Who, What, Where, Now!
The Last Supper
Charlie Trotter's Legacy and a Sun Valley Chef's Inspiration
“Be your own boss, no matter what your job is.” Those were some of the last words spoken by the late Charlie Trotter, one of America’s most beloved celebrity chefs, at the 2013 Jackson Hole Culinary Conference (JHCC).
Local Sun Valley chef and caterer, Judith McQueen, was among the 400 people who attended the keynote speech. “I only went to the conference because Charlie was speaking,” said McQueen. “He is a God in my world.” She mentioned that he seemed to be shaking and perspiring, somewhat forgetful, but that those words resonated deeply with her in both her life and career, and she has remembered them since.
Forty foodies and chefs from all over the country attended the first annual conference, sponsored by the Jackson Hole Center for the Arts. Events included demonstrations at the Wort Hotel, a keynote speech by Charlie Trotter and a “Height of Taste Chef Showdown” at the Central Wyoming College Culinary School. Pitted against one another in the chef’s competition were rival resorts Sun Valley and Jackson Hole—our very own chef Judith McQueen vs. culinary professor and James Beard winner, chef Jason Mitchell.
“Can you imagine how nervous I was?” McQueen said. “A James Beard awardee!”
Arriving 10 minutes before the showdown, McQueen was armed with nothing but a “mystery basket” containing a box of Idaho instant potatoes, a wedge of cheese and a pomegranate. Both she and Mitchell had one hour to whip together the perfect filet mignon on two Bunsen burners and a pancake griddle.
“I was horrified at the sight of the potato mix,” laughed McQueen. “So I grabbed a yam and dusted them with it. So technically, I was still using the ingredient, but I didn’t have to make potatoes from a box,” she winked. Stacking the cheese and yams together, she made a lemon beurre blanc with squeezed pomegranate juice to accompany the tenderloin and vegetables.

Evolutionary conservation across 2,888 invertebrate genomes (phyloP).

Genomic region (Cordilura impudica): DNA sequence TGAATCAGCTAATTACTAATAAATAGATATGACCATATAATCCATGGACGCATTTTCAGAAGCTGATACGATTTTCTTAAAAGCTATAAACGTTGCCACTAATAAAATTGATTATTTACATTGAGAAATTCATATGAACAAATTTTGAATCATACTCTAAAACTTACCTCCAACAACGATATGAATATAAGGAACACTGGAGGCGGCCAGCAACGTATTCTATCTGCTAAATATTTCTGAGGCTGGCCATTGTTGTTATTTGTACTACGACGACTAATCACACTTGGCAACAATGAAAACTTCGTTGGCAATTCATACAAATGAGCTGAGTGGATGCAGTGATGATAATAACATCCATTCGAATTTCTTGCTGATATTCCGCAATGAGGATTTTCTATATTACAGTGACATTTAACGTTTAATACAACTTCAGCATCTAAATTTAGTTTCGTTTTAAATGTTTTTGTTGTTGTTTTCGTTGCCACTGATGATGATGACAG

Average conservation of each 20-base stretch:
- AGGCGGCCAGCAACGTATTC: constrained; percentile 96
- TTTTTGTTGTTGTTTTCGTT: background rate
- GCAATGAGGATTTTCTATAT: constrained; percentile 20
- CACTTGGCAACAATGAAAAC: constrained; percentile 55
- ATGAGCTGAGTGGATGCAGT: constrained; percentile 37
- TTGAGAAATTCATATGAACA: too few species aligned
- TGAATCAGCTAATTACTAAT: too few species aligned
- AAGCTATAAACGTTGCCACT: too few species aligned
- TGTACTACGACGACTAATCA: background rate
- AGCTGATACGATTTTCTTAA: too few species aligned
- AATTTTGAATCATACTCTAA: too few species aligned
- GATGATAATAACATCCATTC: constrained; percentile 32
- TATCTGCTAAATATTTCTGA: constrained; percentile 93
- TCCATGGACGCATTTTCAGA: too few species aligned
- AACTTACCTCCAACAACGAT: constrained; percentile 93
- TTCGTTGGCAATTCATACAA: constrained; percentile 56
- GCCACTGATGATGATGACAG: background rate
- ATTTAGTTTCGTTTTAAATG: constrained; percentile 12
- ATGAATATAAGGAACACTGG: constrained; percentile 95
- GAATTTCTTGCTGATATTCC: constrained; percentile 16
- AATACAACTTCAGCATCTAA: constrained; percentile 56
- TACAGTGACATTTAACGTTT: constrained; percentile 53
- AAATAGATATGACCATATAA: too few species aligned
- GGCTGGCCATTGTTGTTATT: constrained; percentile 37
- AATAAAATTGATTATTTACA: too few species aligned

Winning over the panel of four judges with her dish, McQueen took home the title of Best Chef at the showdown, along with her New West chef’s trophy knife, securing Sun Valley’s bragging rights among culinary circles for at least the next year.
One of the reasons for her success as a caterer over the last 30 years (and during the competition), said McQueen, is that like Charlie Trotter, she has always been her own boss. “That’s how I’ve tried to live my life,” she said. “Anywhere I’ve worked, I’ve treated it like my own company and because of that, I’ve always been able to move up. I care about my work, down to the tiniest detail. I’m always the first one there and the last one to leave.”
McQueen has owned her own catering business for 16 years, cooking out of the commercial kitchen in her Hailey home. When she first started, backed financially by a woman she barely knew, she did everything herself—setting up, prepping, cooking, cleaning, serving, dishwashing, bookkeeping, etc. So now, when she hires young seasonal employees, the first place she puts them is the dish pit. “I want to see what their work ethic is like,” explained McQueen.
When she was on the flight to Jackson Hole from Sun Valley for the JHCC, McQueen said she overheard rumors about Charlie Trotter making students at the culinary school clean kitchens and mop bathrooms. “Some people were shocked by that,” said McQueen. “But I thought it was brilliant. That’s the industry we are in—it’s hard work and it’s better that they know that from the beginning.”
Somewhere in her library of over 800 cookbooks, McQueen has all of Charlie Trotter’s works. In one of the introductions, Trotter writes, “It’s all about excellence, or at least working towards excellence. Early on in your approach to cooking—or to running a restaurant—you have to determine whether or not you are willing to commit fully and completely to the idea of the pursuit of excellence.”
On Monday, November 4th, there was a dinner at Ignight for the 40 attendees of the Jackson Hole Culinary Conference. Charlie Trotter was present and McQueen said she had the opportunity to shake his hand. “They introduced me as the winner of the chef competition, and all I could say was that I wish I had my cookbooks there for him to sign,” she laughed.
The next day, Trotter flew home to Chicago and died of what they believe was a stroke.
“I’ve always really admired him,” said McQueen. Not only for being his own boss, but for setting the standard of excellence and hard work that chefs like McQueen have strived for in their own careers and lives.